I was surprised to find that no one but me wanted to march. It was only 95 degrees in the shade with 90% humidity at 8am. All that and hills too, what more could a reenactor want? Or was it the fact that I hadn't bathed in three days?
I would love to elaborate on the historical significance of this portion of the march, how much the others should envy my perseverance, etc. Unfortunately, I really can't remember much of what I did on June 24th. I know I completed the march from Chesterfield to Imlaystown, but I remember very little else except for the blur of fierce heat and exhausting fatigue.
However, there were two sections of the march that remain clear in my mind as something really special. Just southwest of the Crosswicks Creek and the bridge at Walnford Mill the modern road diverges from the historical route. At the divergence, a path of sorts was visible leading away from the modern intersection into the woods and the map given to me by the Friends of Monmouth had the original route highlighted. So, I took out my 18th century-style brass compass and determined that the original road was more or less following a dirt road on a hill in the distance. I bushwhacked through some woods, skirted a horse farm and ended up on the dirt road that I'd seen from the intersection.
This sandy tract passed through an orchard and was surrounded beyond that by rolling forested hills. It was odd that nothing of modern manufacture was visible. As I walked down the lane, I had one of those remarkable experiences that all reenactors hope for. The feeling that I was close to the men I was trying so hard to emulate. I felt that what I was doing at that moment was the same thing that they had experienced 225 years ago. To be honest, I don't know if it was the heat, but I half expected other soldiers to come out from behind the trees in the orchard and join me on the march.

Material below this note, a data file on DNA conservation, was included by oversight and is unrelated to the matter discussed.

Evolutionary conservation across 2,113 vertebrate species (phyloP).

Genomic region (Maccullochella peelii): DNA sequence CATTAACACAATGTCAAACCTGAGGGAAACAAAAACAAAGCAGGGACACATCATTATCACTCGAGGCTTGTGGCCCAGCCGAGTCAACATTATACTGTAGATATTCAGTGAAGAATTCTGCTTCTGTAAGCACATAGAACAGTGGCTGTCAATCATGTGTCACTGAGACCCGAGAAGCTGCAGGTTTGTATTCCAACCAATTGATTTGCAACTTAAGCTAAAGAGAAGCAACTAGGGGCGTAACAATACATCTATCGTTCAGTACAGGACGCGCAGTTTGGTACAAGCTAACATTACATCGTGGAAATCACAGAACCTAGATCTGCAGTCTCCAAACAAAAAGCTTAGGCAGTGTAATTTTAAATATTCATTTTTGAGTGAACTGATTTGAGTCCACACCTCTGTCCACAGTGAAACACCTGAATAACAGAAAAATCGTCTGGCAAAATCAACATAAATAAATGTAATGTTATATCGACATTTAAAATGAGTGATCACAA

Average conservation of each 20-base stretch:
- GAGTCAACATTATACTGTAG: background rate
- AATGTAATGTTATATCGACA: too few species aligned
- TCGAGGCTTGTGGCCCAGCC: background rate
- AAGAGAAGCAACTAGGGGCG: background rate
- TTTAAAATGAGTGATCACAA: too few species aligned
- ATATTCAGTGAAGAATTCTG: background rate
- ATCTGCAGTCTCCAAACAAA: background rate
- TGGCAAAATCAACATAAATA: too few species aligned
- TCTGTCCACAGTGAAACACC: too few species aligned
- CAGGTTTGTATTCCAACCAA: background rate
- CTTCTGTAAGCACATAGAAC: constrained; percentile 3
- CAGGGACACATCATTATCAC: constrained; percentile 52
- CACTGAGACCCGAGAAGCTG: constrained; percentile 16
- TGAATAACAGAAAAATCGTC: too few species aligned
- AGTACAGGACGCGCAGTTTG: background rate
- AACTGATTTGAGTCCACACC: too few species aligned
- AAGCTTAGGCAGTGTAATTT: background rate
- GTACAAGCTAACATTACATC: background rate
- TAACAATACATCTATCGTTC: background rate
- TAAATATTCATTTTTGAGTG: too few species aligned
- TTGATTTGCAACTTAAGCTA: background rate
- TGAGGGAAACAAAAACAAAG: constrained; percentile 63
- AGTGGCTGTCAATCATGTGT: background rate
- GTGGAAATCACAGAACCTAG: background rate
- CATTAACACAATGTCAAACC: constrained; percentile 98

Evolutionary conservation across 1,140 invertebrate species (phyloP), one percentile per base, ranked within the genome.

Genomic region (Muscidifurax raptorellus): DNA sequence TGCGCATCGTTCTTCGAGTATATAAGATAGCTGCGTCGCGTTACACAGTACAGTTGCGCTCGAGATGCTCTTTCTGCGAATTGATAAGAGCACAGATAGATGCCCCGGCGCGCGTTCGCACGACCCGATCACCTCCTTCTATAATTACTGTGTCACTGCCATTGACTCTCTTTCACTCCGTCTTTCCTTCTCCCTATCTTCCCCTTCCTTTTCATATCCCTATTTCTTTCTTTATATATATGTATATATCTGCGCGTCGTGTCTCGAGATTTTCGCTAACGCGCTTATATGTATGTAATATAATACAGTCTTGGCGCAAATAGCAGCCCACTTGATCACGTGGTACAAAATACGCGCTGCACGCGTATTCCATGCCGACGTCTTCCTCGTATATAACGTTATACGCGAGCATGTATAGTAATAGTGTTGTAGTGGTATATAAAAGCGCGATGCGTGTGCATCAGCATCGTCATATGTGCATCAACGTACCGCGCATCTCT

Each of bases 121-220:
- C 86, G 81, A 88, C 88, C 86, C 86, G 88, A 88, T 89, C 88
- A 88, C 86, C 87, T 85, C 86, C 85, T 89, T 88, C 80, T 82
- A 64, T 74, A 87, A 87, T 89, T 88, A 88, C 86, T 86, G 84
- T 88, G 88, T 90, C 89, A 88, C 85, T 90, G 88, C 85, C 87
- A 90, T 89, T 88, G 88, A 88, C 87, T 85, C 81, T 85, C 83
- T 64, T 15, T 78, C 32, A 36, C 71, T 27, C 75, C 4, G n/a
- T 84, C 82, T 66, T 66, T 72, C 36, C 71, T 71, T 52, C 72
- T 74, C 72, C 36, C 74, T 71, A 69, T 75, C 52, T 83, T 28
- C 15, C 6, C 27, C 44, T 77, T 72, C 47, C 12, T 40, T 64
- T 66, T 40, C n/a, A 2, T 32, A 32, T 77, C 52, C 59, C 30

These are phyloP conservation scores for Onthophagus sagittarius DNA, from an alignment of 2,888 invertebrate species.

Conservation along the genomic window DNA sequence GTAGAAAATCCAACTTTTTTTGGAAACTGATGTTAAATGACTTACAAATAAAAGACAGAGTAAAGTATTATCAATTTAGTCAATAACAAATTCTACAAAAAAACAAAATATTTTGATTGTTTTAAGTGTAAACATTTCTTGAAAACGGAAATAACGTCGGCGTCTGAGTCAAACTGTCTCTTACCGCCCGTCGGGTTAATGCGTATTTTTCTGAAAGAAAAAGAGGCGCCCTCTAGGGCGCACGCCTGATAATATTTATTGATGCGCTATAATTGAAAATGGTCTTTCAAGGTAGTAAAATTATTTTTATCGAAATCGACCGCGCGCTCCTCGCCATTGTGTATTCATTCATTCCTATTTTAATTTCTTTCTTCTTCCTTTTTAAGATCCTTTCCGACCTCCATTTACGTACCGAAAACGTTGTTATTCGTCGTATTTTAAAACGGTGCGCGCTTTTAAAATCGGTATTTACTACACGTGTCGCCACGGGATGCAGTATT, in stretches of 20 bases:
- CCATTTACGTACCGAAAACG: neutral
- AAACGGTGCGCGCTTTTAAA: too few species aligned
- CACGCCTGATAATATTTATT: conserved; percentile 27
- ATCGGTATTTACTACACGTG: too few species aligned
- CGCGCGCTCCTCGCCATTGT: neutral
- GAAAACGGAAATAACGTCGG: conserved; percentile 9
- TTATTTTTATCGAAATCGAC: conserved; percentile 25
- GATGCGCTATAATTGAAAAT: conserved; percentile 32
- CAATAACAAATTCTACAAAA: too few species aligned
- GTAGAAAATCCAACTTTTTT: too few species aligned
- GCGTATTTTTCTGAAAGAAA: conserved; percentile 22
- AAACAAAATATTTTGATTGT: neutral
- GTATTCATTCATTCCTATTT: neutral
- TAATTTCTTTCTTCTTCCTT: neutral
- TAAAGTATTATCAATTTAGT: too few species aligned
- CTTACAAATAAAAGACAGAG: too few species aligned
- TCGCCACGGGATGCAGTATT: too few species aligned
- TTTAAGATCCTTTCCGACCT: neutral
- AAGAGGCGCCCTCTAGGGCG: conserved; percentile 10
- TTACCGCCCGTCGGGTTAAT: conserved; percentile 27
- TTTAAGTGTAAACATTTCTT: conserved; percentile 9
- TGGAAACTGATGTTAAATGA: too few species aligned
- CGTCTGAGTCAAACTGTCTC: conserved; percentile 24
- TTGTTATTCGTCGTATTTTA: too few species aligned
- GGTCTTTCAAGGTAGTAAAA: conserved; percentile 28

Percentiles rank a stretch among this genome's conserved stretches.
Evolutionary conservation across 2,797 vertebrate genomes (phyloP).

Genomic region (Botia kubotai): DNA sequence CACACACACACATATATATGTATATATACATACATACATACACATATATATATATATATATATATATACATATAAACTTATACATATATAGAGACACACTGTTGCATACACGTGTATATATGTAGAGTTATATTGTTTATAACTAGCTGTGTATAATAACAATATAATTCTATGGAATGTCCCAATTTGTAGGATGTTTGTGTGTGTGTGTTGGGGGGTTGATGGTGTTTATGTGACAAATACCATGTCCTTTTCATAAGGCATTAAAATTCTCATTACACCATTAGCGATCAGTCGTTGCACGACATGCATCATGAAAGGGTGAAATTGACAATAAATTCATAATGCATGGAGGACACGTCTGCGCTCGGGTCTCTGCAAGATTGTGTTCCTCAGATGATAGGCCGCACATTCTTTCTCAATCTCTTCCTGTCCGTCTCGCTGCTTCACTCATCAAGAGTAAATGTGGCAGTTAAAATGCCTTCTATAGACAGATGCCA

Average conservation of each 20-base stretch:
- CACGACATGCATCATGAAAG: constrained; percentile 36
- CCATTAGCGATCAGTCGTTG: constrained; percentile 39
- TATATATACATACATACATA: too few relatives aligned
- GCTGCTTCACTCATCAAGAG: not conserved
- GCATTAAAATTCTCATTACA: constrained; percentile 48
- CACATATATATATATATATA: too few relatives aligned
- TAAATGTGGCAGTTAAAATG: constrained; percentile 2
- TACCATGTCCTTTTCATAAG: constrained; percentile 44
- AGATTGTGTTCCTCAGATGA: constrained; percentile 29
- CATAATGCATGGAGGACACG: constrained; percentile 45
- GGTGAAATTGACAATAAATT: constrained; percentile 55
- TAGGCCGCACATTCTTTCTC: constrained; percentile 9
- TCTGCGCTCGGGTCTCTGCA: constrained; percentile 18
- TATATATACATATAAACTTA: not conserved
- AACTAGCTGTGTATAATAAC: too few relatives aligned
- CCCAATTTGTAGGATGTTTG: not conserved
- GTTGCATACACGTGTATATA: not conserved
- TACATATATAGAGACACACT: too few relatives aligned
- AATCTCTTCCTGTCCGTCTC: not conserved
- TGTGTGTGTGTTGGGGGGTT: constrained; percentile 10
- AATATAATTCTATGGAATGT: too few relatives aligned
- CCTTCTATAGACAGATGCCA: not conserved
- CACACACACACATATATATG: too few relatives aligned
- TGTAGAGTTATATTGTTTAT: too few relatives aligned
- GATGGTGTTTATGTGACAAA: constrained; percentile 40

I followed that sandy road for the better part of an hour until it dropped down to a modern road near Crosswicks Creek. At the bridge over Crosswicks Creek is a site called Historic Walnford, a county park maintained in largely in the same condition that Knyphausen would have found it 225 years ago.
On June 24, 1778, Knyphausen's column of 10000 men, 600 wagons and assorted camp followers arrived to find the bridge over the Crosswicks broken down. Knyphausen had spent the next two hours repairing the bridge and getting his column across Crosswicks Creek. After his men were across and encamped as far north as Imlaystown, he went to the home of Mr. Waln to get some supper. At the door of the house, he found that his officers had reached the home before him and had taken every seat at the table. He retired to a nearby shed and was served there, much to his disgust.
225 years later (to the day), I was standing on the same porch as Knyphausen. I looked into the house and then wandered around to all of the various outbuildings and foundations of outbuildings that surrounded the house. Then after smoking my pipe while briefly resting by the creek, I walked down the dirt lane that ran in front of the house and continued toward Imlaystown.